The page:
"Amazing find" hailed as scientists unearth 1,400-year-old skeleton of one of Britain's first Christians

Simon Garner

Scientists have discovered the remains of what is thought to be one of Britain's first ever Christians after unearthing an "excessively rare" 1,400 year old Anglo-Saxon burial site in Cambridgeshire.

The amazing grave in Trumpington Meadows contains the skeletal remains of a 16-year-old female Catholic convert lying on an ornamental bed clutching a gold and garnet cross.

It is believed the girl, from the 7th century AD, was a member of nobility, persuaded to join the Christian faith after the Pope dispatched St Augustine to England in 597AD.

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St Augustine was a benedictine monk, known as the ‘Apostle to the English’, whose job was to convert Anglo-Saxon pagan kings and their families.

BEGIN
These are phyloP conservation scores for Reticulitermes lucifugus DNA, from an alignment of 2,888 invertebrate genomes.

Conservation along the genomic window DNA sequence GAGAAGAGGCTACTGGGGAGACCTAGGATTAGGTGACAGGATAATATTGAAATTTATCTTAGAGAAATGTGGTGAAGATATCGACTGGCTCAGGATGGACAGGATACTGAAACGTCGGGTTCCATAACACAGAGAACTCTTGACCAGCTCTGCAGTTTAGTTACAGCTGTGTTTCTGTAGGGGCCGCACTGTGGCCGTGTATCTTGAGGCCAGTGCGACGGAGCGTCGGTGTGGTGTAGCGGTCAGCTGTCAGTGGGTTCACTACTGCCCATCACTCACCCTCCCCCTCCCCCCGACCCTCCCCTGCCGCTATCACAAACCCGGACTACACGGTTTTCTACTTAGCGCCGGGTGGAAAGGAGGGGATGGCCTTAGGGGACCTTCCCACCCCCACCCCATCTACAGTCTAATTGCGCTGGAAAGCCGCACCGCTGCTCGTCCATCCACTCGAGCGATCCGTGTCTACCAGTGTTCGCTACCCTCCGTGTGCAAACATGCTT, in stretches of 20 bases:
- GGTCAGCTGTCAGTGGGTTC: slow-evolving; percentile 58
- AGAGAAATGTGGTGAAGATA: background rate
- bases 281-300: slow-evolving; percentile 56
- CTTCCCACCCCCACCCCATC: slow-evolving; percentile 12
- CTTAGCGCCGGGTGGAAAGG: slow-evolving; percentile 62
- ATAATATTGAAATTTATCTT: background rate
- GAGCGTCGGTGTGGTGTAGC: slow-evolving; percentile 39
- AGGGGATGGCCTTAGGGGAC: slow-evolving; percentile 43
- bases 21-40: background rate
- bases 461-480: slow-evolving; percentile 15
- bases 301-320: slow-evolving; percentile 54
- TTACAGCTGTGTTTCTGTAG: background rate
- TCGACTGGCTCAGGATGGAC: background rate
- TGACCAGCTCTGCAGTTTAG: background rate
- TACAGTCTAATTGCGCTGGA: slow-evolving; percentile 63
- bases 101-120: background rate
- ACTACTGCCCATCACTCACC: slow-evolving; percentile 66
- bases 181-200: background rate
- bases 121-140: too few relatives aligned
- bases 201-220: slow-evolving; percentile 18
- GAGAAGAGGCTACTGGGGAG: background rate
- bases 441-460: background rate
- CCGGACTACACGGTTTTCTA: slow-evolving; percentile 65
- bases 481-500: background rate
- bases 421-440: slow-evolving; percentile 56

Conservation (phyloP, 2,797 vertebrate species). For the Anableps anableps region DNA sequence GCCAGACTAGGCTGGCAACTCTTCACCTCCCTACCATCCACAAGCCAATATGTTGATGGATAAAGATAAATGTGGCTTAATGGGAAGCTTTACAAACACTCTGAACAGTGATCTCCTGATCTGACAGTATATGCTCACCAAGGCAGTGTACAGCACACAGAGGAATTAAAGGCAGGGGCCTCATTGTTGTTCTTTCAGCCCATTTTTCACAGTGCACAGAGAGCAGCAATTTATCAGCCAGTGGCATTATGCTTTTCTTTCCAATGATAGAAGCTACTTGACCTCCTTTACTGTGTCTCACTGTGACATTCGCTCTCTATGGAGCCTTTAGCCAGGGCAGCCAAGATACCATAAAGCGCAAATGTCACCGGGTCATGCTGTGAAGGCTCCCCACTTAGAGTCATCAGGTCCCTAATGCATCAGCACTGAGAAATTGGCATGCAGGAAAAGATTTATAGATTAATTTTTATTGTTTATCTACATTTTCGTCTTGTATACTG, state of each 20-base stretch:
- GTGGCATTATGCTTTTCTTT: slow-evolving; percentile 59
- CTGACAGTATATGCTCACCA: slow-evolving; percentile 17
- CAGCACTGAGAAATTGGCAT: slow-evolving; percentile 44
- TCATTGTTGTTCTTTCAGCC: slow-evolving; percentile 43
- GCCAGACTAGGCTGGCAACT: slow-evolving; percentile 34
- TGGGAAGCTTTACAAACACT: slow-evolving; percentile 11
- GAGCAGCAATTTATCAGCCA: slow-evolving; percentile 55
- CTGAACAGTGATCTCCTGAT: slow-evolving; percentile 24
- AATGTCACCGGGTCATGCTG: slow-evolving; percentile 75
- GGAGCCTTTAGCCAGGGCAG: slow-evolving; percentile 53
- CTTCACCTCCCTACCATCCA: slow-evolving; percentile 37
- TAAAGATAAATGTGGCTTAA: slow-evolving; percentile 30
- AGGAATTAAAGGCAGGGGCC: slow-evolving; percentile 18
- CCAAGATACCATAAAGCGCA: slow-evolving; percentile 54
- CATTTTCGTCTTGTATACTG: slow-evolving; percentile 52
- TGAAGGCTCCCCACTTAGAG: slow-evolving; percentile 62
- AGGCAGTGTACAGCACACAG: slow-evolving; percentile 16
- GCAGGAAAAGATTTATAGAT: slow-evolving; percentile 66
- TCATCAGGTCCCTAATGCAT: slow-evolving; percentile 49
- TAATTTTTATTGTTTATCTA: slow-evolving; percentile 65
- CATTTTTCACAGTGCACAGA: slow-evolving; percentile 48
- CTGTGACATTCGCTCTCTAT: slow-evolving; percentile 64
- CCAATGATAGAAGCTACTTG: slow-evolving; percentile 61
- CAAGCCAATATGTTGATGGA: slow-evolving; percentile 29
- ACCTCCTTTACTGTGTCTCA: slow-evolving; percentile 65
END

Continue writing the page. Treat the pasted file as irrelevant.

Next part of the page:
Dr Sam Lewsey, an expert on the period, said: "This is an excessively rare discovery. It is the most amazing find I have ever encountered.

"Christian conversion began at the top and percolated down. To be buried in this elaborate way, with such a valuable artefact, tells us that this girl was probably nobility or even royalty.

"This cross is the kind of material culture that was in circulation at the highest sphere of society."